Amnesty publishes major global guide to curb excessive police force
Police use of force ‘must never be seen as a licence to kill’ - Dr Anja Bienert
‘Almost by stealth, British policing has become heavily Taser-dependent’ - Oliver Sprague
Amnesty has launched a major publication designed to curb excessive police force around the world.
The 206-page publication - Use of Force: Guidelines for Implementation of the UN Basic Principles on the Use of Force and Firearms by law enforcement officials - mark the 25th anniversary of the adoption of the UN Basic Principles in 1990.
The Basic Principles are regarded as the key instrument for countries to ensure compliance with their obligations for policing operations to uphold the right to life and physical integrity.
Amnesty’s publication draws on examples of national laws, internal regulations and training documents from 58 countries around the world, providing detailed conclusions and recommendations to support governments in implementing the UN Basic Principles on policing and ensure good, effective, human rights-compliant policing.
The underlying principle of the international standards for police is not to use force unless it is absolutely necessary. In many countries, police resort to the use of force and firearms in an arbitrary, excessive or otherwise unlawful manner.
In all regions of the world there are examples where deaths and serious injuries have resulted from police use of force and firearms. In recent years these include killings by police in Brazil (killings which have impacted disproportionately on young black men), numerous police shootings in the USA resulting in the death of unarmed people (likewise with a disproportionate impact on African-American men), special police forces carrying out heavy-handed police operations with lethal force resulting in the death of many people in Bangladesh, and the use of tear gas, rubber bullets and sometimes firearms during public assemblies in numerous countries - including in Bahrain, Burundi, Cambodia, Greece, Spain, Turkey, Venezuela and Ukraine.
Amnesty is calling on governments to use its report to help to address deficiencies and to bring national law and implementation in line with the UN Basic Principles.
The report’s author, Dr Anja Bienert, of Amnesty International Netherlands’ Police and Human Rights Programme, said:
“Nobody is disputing that police have a challenging, and often even dangerous, duty to perform. But governments and law enforcement authorities frequently fail to create a framework to ensure that police only use force lawfully, in compliance with human rights and as a last resort.
“All too often, in many countries around the world, people are killed or seriously injured when police use force in violation of international standards or existing national laws.
“These new Guidelines aim to close that gap and provide legal and practical measures which states can and must take to ensure police use of force is not excessive, abusive, arbitrary or otherwise unlawful.”
UK police use of Tasers
Since Taser electro-shock weapons were introduced into British policing in 2004, there has been concern over the lack of training given to police officers in their use, over the lack of detailed official information about the circumstances of their use, over the greatly increased incidence of Taser use, and the dangers posed to the public by police regularly using Taser weapons.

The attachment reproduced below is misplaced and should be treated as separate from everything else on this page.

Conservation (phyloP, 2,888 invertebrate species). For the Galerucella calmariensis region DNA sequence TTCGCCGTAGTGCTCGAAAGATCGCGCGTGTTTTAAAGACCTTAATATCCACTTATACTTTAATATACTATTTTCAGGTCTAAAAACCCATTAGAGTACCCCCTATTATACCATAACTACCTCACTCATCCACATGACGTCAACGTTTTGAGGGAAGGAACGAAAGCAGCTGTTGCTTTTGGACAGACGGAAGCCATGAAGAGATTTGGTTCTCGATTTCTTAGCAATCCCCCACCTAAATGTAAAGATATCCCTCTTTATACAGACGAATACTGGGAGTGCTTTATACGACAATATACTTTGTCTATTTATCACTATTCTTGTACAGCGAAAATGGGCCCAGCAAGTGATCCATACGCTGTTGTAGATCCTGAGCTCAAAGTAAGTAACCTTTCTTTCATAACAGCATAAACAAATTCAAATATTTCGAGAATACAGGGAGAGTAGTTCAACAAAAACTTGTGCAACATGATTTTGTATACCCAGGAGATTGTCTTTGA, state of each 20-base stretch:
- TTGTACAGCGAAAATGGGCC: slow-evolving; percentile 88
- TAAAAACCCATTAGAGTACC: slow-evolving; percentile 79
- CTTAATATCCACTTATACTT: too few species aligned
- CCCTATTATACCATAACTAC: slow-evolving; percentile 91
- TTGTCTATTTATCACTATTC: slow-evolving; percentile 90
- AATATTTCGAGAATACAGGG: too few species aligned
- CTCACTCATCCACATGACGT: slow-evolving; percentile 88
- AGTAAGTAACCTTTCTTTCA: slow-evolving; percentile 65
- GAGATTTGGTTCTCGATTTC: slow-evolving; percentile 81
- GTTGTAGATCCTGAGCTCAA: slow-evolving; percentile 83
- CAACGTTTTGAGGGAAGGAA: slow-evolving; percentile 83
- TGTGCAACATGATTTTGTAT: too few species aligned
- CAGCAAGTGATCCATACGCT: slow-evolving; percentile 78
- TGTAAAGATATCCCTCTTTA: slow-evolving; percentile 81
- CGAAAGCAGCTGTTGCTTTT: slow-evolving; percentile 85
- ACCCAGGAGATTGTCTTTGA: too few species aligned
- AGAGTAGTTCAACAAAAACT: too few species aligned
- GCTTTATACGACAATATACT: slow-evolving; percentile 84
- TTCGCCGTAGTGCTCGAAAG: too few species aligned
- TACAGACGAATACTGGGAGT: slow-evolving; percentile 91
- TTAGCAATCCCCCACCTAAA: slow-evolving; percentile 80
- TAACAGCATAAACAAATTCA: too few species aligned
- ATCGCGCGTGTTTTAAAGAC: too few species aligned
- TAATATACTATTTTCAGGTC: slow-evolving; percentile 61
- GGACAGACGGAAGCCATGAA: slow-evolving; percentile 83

There are known risks when using Tasers against children, the elderly, people with underlying medical conditions such as heart conditions, mental illness or those under the influence of drugs and alcohol. In July, a jury ruled that a Taser had “materially contributed” to the death of 23-year-old man from Manchester called Jordon Begley, who died after being hit by a police Taser in 2013.
Meanwhile, recent Home Office figures show that Tasers were used more than 10,062 times during 2014. Amnesty has repeatedly criticised the Home Office for its failure to provide a detailed breakdown over the full circumstances of when police officers are using Tasers.
Amnesty International UK’s Arms Programme Director Oliver Sprague said:
“Almost by stealth, British policing has become heavily Taser-dependent.
“Everyone who cares about the safety of the public and the reputation of British policing ought to be concerned by the sight of potentially lethal Tasers on the hips of police officers who’ve received very little training in their use.
“We’re not against Tasers if used by specially-trained police officers trying to prevent a death or a serious injury, but we don’t know the circumstances in which people in the UK are being fired at with these potentially lethal weapons.
“We need major reform of the UK police’s use of Taser weapons.”
Amnesty is launching its Guidelines publication at an event in London (Amnesty International’s International Secretariat, 1 Easton St, London WC1X 0DW) on 7 September which will feature a number of policing experts, including:
- Dr Andrey Antonov, Executive Officer, Human Rights Advisory Panel - United Nations Interim Administration Mission in Kosovo, former Police Captain (Russia)
- Andre Konze, Police Colonel (Germany), former Programme Manager of the Police and Human Rights Programme of the Council of Europe
- Jan Swaan, Chief of Amsterdam Peace-Unit (Dialogue Police), former Chief Operational Affairs
- Renata Neder, Human Rights Advisor, Amnesty International Brazil
- Justin Mazzola, Researcher, Amnesty International USA
- Dr Anja Bienert, co-author of the Guidelines, Police and Human Rights Programme, Amnesty International Netherlands